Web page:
NYC Council Speaker Corey Johnson Vows to Confront Racial Issues ‘Head-On’

The new speaker of the City Council vowed to make the city more inclusive of all communities.

City Council Speaker Corey Johnson at the 2017 High Line Spring Benefit Dinner at The Waterfront on May 15, 2017 in New York City. Jared Siskin/Patrick McMullan via Getty Images

City Council Speaker Corey Johnson, who was elected speaker last week, vowed to confront issues affecting marginalized groups in New York City “head-on” amid backlash over the lack of a speaker of color.

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Johnson’s victory marks the first time the Council is not led by a person of color since Christine Quinn was speaker from 2006 to 2013.

Five of the candidates were people of color: Bronx Councilman Ritchie Torres, Brooklyn Councilman Jumaane Williams, Queens Councilman Donovan Richards, Upper Manhattan Councilman Ydanis Rodriguez and Brooklyn Councilman Robert Cornegy. The white candidates were Johnson, Queens Councilman Jimmy Van Bramer and Upper Manhattan Councilman Mark Levine.

Cornegy and Williams initially refused to concede, with Williams blasting the selection process and wondering why none of the candidates of color were selected. Cornegy conceded on Dec. 29, while Williams—a rumored gubernatorial candidate—traveled to Albany to hear Gov. Andrew Cuomo’s State of the State address the day of the speaker’s race vote and conceded to Johnson in a statement.

Johnson spoke at Rev. Al Sharpton’s National Action Network’s House of Justice on Saturday morning at the Saturday Action Rally about his plans for building a more inclusive city.

“I wanted to come here this morning to say that the problems that our city faces are complex and entrenched in many, many ways,” he said. “But the future of our city and the quality of life for all communities—the black community, the Latino community, the Asian community, women, LGBT people, the poor, the working class, people in public housing—their future depends on our ability to confront these issues and to confront them head-on, and confront them we will.”

He called for equal access to health care, affordable and habitable apartments and good public schools, among other goals. He maintained he will approach his work “with this in mind every single day.”

“Thank you for speaking up for the poor and the vulnerable and being a voice for the voiceless,” Johnson continued. “I look forward to standing shoulder to shoulder with every single one of you when times are good and when times are bad, when the seas get rough and when it’s calm because there is so much work to do.”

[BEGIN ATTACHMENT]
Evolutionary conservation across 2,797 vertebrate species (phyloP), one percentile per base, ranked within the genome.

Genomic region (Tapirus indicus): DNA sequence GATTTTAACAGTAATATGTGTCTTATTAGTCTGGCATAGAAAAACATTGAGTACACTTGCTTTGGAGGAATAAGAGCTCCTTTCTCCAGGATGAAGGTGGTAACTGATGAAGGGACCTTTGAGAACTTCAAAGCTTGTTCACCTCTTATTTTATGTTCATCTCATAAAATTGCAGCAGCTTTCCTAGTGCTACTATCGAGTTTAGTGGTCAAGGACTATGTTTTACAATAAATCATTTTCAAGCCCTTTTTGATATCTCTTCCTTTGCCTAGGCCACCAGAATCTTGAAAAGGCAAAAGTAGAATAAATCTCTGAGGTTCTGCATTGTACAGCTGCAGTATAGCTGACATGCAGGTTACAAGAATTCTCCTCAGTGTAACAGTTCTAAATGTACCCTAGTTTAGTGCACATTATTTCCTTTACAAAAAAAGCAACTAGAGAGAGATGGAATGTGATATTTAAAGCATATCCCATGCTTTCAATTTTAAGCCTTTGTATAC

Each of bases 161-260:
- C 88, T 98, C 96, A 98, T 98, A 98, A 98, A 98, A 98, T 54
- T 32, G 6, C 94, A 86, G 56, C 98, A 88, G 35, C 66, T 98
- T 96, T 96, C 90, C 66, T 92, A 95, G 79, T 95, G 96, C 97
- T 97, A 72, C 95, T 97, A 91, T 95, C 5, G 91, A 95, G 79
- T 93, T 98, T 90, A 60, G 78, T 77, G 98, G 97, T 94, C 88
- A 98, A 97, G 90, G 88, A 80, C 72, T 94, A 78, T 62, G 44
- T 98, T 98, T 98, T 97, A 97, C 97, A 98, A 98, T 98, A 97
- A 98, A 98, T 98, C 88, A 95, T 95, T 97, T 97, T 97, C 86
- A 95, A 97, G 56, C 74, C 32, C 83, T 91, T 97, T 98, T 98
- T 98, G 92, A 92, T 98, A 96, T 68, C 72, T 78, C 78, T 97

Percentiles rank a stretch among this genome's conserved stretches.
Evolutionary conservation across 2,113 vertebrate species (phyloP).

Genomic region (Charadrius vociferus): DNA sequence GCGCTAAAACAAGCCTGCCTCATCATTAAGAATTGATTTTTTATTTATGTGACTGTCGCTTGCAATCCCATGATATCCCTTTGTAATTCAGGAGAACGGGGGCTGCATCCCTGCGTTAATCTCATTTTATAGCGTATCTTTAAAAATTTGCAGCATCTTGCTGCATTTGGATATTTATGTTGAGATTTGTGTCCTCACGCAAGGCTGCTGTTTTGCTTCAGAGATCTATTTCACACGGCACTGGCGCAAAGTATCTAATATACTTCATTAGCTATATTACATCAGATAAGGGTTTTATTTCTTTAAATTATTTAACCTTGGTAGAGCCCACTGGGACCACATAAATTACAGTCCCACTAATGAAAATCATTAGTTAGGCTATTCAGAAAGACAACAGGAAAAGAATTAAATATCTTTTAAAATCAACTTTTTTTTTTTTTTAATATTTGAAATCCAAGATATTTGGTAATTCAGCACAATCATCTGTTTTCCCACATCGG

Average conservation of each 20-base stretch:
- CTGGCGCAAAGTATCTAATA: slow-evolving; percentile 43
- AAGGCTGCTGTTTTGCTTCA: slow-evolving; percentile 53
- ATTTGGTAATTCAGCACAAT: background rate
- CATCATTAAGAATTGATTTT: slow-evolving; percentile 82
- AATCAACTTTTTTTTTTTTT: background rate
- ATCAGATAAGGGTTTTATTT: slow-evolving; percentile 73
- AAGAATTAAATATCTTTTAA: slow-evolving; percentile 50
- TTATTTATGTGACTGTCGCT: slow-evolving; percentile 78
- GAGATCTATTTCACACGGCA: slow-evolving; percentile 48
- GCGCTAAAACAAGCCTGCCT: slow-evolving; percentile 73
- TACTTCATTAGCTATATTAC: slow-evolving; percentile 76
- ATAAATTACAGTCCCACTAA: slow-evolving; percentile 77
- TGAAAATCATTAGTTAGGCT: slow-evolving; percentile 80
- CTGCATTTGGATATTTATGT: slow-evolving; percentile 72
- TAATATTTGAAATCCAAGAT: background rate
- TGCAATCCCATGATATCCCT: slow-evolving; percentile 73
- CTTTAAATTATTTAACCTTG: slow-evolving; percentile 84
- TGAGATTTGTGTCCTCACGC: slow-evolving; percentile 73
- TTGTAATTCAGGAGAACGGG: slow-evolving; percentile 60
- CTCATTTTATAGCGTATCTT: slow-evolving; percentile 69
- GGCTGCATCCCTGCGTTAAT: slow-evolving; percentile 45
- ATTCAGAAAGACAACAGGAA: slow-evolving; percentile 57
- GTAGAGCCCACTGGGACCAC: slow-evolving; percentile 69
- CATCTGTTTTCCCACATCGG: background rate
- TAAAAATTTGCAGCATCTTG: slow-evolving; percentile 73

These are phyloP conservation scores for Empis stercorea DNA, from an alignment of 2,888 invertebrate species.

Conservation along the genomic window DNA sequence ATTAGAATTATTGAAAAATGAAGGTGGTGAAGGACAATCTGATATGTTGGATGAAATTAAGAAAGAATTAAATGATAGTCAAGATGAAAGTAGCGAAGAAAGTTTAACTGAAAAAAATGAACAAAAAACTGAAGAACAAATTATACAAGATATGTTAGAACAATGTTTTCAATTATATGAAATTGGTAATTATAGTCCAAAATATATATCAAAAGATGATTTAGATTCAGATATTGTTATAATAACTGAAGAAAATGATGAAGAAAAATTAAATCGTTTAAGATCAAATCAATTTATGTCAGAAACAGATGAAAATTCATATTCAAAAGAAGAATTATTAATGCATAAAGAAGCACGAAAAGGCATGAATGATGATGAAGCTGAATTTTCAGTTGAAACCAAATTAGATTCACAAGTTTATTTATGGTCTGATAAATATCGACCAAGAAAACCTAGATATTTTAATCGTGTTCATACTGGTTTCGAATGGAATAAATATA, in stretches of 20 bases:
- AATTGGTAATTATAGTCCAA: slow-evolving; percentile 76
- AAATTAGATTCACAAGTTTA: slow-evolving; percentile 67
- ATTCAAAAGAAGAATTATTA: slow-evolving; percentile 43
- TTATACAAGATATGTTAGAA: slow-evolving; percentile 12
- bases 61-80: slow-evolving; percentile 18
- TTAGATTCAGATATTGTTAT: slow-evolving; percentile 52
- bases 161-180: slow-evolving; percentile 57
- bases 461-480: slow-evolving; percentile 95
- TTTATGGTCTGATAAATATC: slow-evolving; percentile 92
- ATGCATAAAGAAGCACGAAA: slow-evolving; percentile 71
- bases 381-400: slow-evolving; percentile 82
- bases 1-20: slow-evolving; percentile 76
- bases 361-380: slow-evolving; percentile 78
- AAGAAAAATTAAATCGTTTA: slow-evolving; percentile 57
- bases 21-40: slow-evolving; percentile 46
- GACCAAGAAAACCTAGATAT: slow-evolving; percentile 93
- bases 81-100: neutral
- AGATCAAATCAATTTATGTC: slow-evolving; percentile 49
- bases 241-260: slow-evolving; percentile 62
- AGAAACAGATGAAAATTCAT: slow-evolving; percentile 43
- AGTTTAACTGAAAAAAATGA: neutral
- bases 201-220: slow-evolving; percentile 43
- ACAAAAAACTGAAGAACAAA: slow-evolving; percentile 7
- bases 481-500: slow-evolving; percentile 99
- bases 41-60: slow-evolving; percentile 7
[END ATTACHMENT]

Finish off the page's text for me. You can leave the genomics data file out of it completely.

Johnson started off by mourning the loss of Erica Garner, daughter of Eric Garner, a Staten Island man who was killed by a police officer in an illegal chokehold in 2014. He praised her commitment to “advancing the civil rights and changing the way our city and our nation approaches policing.”

“Their [the Garners] legacy is a demand, an unflinching, uncompromising demand that black New Yorkers and black Americans be treated equally in this country, and we must commit ourselves, all of us, to his goal with urgency,” he added.

The speaker pointed to racial disparities in all aspects of daily life, including criminal justice, life expectancy, health outcomes and education. He also acknowledged the calls for an African-American speaker throughout the race.

Still, he reminded the crowd he supported Sharpton when he ran for president in 2004. He praised Sharpton for his advocacy on civil rights issues.

Johnson is the first gay male and HIV positive speaker and grew up in public housing.

“Those are things that are not the same as being a person of color in New York City in any way whatsoever but I hope it’s given me the sensitivity and the compassion to stand with and want to work with communities that have been oppressed and marginalized, historically and systematically,” he said.

Sharpton, for his part, initially wanted a black speaker but acknowledged his history with Johnson. He called for an “intersectional coalition” of all groups that are adversely impacted, noting their civil rights are under threat under President Donald Trump.

“If it can start in the city that Trump comes from led by a Corey Johnson and a Jumaane, then we can put together blacks and Latinos and gays and Asians,” the reverend argued. “This can be the beginning of bringing the sections together. I don’t have to give up my blackness. They don’t have to give up their heritage as Latinos. They don’t have to give up their identity in the LGBTQ community.”

Williams, who was at the rally, noted he spoke with Johnson, who he said reassured him that he will address their issues.

“I’ve had many conversations with the new speaker before and after about issues that were very germane to me and to the House of Justice, and he has committed to me and many folks that he will address it and he is not going to try to embarrass anybody who ran and any of his colleagues, and so far, he’s been earnest in that,” he said. “I wanna thank him for it.”

NYC Council Speaker Corey Johnson Vows to Confront Racial Issues ‘Head-On’